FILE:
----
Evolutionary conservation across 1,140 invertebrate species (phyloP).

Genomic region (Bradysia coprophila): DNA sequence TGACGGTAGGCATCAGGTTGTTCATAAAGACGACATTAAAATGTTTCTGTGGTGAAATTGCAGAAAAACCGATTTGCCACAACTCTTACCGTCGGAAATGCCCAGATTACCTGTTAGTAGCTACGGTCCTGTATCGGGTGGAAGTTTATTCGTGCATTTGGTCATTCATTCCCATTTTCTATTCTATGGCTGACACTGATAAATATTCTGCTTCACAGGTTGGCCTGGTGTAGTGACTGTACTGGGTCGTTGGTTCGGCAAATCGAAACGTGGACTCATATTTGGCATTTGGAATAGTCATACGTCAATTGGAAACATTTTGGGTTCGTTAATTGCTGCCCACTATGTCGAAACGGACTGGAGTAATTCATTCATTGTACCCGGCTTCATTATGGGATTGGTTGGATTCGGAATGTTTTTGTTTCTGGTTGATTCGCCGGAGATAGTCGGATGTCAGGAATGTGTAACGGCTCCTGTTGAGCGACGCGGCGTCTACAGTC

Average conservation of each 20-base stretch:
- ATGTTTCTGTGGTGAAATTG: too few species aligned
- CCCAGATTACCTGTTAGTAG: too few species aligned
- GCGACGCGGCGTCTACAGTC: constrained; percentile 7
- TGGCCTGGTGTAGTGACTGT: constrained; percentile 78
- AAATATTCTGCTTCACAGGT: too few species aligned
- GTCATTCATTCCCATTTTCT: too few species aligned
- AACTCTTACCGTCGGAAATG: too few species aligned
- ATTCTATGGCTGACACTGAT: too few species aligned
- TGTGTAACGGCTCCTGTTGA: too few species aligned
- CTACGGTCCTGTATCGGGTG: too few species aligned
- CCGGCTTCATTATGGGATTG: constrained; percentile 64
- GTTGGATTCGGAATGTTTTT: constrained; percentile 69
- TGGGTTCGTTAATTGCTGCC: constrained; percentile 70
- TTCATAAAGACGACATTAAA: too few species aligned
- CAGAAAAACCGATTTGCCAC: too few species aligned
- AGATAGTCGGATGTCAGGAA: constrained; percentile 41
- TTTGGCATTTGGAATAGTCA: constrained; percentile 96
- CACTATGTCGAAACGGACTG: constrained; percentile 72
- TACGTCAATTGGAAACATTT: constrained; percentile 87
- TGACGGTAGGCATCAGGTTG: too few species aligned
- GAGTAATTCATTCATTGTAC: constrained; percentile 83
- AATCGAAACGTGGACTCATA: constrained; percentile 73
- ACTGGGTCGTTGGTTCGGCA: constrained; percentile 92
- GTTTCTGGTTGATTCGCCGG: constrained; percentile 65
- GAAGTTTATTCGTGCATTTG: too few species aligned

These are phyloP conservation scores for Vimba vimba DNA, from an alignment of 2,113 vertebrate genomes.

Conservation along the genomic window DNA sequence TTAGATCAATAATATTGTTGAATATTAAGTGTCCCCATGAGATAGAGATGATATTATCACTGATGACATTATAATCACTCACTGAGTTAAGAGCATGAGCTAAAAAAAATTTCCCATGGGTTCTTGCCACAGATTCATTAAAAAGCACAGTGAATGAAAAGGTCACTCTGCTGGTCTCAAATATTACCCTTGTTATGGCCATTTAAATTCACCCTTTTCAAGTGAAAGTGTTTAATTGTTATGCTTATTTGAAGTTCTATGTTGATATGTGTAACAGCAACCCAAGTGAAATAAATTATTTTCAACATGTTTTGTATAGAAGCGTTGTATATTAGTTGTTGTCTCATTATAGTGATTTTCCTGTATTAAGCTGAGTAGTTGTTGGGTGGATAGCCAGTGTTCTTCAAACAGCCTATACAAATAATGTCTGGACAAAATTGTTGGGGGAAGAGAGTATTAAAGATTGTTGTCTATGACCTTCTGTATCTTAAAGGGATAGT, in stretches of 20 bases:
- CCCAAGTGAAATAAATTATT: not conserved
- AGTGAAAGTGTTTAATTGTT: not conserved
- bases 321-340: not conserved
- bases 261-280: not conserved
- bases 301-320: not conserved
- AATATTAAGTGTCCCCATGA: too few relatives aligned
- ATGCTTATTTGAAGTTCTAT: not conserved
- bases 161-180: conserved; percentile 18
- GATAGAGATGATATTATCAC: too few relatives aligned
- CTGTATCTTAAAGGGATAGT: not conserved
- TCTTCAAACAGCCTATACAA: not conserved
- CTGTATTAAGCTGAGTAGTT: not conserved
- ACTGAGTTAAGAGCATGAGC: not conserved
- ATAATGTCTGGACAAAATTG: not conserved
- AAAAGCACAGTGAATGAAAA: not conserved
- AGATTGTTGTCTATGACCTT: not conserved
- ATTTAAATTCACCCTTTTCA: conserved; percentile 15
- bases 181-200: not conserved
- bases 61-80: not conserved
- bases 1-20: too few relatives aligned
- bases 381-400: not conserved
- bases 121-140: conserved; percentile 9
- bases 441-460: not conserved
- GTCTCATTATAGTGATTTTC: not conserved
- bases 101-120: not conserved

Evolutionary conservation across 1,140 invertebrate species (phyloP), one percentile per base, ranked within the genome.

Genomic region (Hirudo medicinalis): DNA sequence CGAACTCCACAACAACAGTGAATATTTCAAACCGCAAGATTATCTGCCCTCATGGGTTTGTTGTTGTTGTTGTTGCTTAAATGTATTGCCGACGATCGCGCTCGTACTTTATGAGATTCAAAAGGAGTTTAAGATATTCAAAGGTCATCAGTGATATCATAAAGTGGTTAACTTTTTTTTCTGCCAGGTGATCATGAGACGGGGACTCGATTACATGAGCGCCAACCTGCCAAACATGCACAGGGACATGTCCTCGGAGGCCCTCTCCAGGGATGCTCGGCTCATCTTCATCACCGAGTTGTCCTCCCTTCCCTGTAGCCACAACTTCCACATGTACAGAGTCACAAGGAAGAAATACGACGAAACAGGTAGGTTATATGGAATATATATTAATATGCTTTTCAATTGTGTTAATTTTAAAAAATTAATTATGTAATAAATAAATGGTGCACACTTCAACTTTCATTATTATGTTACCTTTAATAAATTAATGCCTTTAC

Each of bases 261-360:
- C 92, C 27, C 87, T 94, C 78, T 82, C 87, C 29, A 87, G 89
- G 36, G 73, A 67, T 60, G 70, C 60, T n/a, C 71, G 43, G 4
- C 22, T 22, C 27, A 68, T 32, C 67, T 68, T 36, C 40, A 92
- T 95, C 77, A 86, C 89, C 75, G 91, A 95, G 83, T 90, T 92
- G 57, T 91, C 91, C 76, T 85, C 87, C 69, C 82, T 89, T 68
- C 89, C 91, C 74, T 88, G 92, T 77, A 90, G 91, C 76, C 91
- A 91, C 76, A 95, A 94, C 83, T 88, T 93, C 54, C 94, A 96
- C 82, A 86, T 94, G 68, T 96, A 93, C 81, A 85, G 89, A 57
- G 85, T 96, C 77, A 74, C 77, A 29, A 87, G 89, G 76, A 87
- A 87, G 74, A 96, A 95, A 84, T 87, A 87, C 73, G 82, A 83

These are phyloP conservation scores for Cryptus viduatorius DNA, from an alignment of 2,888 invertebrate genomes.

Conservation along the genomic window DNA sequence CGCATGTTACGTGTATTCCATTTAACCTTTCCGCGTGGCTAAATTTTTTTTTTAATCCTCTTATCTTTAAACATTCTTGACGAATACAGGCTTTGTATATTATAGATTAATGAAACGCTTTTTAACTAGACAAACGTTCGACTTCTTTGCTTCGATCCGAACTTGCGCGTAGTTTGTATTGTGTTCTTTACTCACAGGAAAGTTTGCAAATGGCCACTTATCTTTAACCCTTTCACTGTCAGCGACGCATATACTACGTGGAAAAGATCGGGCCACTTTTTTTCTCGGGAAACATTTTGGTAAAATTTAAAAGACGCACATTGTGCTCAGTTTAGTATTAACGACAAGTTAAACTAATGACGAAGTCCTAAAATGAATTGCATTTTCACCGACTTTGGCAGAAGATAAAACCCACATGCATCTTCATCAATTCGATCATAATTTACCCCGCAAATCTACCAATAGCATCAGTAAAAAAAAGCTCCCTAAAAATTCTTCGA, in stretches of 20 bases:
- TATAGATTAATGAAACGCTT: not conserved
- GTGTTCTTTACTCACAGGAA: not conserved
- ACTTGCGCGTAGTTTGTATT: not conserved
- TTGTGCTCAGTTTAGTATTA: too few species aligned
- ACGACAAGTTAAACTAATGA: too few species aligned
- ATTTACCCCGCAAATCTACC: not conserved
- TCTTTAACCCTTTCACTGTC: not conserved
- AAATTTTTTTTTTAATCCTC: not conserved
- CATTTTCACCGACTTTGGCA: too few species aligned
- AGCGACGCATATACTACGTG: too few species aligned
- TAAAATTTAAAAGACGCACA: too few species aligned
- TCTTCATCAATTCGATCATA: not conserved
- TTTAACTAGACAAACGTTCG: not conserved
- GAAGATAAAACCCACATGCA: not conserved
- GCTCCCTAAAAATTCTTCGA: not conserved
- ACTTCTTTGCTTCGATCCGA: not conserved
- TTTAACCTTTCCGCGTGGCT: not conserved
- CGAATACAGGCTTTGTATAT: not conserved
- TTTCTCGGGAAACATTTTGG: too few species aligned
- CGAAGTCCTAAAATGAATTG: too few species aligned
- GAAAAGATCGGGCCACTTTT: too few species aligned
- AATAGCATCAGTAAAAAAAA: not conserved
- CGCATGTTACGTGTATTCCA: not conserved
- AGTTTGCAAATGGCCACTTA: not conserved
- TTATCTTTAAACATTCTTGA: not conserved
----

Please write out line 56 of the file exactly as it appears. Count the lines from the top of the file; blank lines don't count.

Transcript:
Evolutionary conservation across 1,140 invertebrate species (phyloP), one percentile per base, ranked within the genome.